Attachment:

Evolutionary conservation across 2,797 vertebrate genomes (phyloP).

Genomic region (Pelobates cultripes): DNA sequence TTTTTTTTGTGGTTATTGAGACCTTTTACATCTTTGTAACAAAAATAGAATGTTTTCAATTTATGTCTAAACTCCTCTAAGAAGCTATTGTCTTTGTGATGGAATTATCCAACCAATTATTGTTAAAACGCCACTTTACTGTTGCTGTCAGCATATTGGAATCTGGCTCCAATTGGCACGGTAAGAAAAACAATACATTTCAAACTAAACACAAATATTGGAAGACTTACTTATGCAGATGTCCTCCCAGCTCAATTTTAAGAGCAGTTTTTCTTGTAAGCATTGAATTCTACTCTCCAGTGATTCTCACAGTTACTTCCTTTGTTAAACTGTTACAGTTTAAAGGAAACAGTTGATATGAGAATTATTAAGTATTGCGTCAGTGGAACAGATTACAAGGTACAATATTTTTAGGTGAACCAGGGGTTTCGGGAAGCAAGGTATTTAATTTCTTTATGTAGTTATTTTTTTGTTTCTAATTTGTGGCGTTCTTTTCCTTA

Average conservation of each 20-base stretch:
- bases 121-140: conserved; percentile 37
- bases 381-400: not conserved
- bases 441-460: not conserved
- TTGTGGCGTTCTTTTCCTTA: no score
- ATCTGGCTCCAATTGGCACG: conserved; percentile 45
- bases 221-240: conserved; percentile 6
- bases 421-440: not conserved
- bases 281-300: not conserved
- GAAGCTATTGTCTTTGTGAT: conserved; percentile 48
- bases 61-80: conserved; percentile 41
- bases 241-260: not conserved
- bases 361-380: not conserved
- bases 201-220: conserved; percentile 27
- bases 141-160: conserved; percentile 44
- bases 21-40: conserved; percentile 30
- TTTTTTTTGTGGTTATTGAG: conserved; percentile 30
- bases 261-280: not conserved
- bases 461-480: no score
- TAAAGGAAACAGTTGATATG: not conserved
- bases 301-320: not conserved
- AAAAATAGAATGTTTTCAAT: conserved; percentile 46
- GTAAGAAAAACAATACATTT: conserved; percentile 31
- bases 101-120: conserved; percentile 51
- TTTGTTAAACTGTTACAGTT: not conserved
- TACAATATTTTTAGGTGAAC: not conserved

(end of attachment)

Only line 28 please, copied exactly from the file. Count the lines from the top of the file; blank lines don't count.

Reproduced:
- TACAATATTTTTAGGTGAAC: not conserved